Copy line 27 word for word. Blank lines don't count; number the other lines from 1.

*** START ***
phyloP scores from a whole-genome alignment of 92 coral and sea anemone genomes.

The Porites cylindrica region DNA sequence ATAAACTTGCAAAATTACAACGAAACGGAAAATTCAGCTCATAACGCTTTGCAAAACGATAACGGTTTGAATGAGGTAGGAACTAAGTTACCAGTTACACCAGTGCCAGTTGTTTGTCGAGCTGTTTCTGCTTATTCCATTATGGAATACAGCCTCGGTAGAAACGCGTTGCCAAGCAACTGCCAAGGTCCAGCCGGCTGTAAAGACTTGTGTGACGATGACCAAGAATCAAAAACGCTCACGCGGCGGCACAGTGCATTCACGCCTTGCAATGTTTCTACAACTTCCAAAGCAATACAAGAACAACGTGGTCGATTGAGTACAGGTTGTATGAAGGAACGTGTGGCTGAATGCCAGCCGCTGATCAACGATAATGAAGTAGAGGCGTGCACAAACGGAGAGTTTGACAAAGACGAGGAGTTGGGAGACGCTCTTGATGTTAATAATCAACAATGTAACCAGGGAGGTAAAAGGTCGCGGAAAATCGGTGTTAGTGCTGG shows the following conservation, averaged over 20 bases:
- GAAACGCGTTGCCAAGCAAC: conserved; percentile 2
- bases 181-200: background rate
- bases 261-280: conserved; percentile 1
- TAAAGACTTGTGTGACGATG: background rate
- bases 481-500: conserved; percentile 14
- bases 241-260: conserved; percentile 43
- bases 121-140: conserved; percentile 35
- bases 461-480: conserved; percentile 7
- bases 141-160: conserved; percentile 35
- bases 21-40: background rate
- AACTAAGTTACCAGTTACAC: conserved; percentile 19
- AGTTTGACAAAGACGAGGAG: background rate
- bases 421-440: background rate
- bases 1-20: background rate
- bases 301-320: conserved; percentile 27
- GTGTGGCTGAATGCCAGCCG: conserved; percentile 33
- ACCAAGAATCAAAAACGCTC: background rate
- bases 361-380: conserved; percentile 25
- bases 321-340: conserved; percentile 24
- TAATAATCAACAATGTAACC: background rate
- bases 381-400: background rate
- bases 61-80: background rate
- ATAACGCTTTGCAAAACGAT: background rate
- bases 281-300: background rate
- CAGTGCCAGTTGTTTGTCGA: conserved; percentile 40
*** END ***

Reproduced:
- CAGTGCCAGTTGTTTGTCGA: conserved; percentile 40